Pledging for Syria - a special report from the donor conference

Over 78 countries and 40 international organisations participated in the third international humanitarian pledging conference in Kuwait-City. The main goal of this conference is to obtain as much financial support as possible for the Syrian people in need. VRT’s News’s Steven Decraene has this special report for flandersnews.

In his opening statement, the secretary-general of the United Nations, Ban ki-Moon, asked for 8.6 billion US dollars to cover only the needs of 2015.

That gives an idea of how big the challenge is. But perhaps even more than the money, the world is waiting for a definitive solution for this Syria crisis.

And this can only be a political solution, as the Kuwaiti Minister of Information, Salman Sabah Al-Salem Al-Hamoud Al-Sabah, tells us. “The war in Syria can be solved if true discussions are started between all parties.

And as a response to the problem of the IS-terror, there may be also a big role for us as a government to play. We need to enlighten our youth so they don’t seek violent actions elsewhere.”

Humanitarian aid to stop terror

Like in many countries, Kuwait is also confronted with some youngsters who are seeking martyrdom in Syria.

Stopping them, but even more importantly, taking away the basis for their departure, must be a priority. The best way to stop young men and women departing to a warzone is investing in good education and enforcing in community building.

Everybody who is participating in this conference agrees that especially refugee children might become an easy prey for terror networks. So aid organisations like the United Nations and UNICEF must massively fund the refugee camps so schools can be constructed. Education and an upbringing in a safe, peaceful environment is the best answer to luring calls from IS or Al Qaeda.

Falling oil prices

Kuwait has always been a very keen contributor to humanitarian aid organisations.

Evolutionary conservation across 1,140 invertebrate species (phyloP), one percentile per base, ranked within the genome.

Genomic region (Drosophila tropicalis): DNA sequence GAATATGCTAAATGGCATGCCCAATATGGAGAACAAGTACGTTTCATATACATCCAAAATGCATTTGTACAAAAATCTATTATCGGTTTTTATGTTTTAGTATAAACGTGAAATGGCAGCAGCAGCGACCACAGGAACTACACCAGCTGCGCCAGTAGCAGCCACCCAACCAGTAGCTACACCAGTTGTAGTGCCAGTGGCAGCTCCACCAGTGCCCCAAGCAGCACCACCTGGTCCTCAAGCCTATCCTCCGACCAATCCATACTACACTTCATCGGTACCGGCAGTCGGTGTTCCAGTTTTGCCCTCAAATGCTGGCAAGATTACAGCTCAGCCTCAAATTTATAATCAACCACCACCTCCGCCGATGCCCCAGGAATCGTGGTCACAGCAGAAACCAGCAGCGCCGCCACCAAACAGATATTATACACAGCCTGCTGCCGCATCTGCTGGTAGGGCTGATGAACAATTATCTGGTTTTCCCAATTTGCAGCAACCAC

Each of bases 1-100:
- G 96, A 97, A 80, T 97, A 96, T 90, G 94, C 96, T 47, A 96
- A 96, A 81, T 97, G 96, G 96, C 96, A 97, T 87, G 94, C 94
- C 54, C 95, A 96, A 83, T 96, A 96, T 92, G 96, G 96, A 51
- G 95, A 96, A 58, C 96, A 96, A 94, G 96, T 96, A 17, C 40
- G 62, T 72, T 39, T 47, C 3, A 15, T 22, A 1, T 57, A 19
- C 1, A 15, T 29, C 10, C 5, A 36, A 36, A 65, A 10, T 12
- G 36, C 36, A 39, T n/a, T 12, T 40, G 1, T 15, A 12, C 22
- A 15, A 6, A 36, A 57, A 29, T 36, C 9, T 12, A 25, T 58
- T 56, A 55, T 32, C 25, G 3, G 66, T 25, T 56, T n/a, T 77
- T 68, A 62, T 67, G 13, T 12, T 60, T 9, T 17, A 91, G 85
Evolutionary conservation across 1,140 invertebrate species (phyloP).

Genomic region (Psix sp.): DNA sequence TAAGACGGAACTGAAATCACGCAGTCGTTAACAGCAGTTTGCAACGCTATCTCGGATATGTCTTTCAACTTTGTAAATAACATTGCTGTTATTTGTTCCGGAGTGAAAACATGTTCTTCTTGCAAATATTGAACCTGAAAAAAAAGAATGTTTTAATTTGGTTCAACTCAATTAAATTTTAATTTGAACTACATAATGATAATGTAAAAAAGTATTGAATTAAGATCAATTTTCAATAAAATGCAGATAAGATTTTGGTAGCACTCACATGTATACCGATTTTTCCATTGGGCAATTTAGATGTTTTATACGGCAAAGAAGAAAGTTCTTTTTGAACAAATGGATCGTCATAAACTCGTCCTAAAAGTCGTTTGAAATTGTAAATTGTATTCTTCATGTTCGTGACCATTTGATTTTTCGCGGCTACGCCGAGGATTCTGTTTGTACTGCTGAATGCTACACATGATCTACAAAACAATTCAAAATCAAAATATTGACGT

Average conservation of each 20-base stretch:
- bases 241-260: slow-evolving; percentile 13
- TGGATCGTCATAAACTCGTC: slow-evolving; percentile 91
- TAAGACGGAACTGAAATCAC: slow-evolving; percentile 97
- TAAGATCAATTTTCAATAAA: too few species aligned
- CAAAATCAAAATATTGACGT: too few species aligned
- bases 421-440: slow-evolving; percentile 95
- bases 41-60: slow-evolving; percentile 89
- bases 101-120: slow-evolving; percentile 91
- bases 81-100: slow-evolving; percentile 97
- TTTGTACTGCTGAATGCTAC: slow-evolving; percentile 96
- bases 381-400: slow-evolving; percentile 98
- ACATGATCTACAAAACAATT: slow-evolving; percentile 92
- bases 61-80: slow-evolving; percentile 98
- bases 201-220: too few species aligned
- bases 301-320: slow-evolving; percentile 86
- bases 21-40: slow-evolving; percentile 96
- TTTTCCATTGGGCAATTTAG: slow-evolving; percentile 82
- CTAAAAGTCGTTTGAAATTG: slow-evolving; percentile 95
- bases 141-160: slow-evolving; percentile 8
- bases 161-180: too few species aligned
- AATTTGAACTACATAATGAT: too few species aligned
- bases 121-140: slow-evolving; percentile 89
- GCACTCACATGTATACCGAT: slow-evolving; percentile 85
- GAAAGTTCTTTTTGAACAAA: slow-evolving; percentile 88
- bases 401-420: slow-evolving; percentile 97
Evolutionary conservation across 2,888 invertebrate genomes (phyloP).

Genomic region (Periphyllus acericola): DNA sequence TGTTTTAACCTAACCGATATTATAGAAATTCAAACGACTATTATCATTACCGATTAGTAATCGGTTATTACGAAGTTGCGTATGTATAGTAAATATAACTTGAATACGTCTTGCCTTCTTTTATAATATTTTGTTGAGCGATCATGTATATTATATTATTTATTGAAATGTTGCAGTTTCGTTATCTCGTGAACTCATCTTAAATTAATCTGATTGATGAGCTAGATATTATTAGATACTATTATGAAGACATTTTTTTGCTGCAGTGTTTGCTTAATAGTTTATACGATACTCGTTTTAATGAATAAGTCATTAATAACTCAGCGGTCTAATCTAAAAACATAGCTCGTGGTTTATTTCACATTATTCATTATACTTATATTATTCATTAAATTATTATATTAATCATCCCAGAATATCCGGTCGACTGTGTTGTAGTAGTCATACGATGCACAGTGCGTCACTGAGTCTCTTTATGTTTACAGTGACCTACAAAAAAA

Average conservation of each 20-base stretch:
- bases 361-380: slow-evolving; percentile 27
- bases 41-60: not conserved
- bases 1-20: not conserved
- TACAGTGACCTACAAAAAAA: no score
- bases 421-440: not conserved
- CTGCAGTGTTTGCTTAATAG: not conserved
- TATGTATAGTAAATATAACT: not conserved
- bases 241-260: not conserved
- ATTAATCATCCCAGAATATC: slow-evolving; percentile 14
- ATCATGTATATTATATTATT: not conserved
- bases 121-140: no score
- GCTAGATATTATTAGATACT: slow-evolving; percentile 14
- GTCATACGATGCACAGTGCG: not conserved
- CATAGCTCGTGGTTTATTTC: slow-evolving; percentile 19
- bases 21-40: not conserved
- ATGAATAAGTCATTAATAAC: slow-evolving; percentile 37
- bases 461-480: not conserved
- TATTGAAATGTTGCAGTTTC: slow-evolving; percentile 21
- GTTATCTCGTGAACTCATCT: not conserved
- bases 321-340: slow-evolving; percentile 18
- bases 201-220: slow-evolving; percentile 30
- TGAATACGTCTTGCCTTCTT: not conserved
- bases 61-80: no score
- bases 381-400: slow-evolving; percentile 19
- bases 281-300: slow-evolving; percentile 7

Perhaps few people know but the Emir of Kuwait is one of the biggest sponsors of the United Nations. With the recent descent of international oil prices, Kuwait is gaining less profit than it used to.

And even though the government will definitely reconsider its future plans of investment, a big cut in humanitarian funding is not on the table. Minister Al-Sabah: “We want to invest in welfare for people, not just making profit at all cost.”

Belgium takes responsibility

The Belgian ambassador to Kuwait, Andy Detaille, pledges 10.5 million euros for the Syrian help cause. ”Belgium already committed itself to give this money, moreover, our government also donates 4 million euros to other humanitarian projects related to the crisis in Iraq. So in total, Belgium will give around 14.5 million euros for people in need.”

Although the Belgian community in Kuwait is rather small, approximately around 100 persons, the importance of a Belgian diplomatic post in Kuwait-City is rewarded by a big recognition of the Kuwaiti Minister of Information: “We are very grateful that Belgium is always taking part in these pledging conferences. You may think your country is too small to impose itself on the international scene, but in diplomatic matters as well as in moral issues, Belgium is highly regarded.”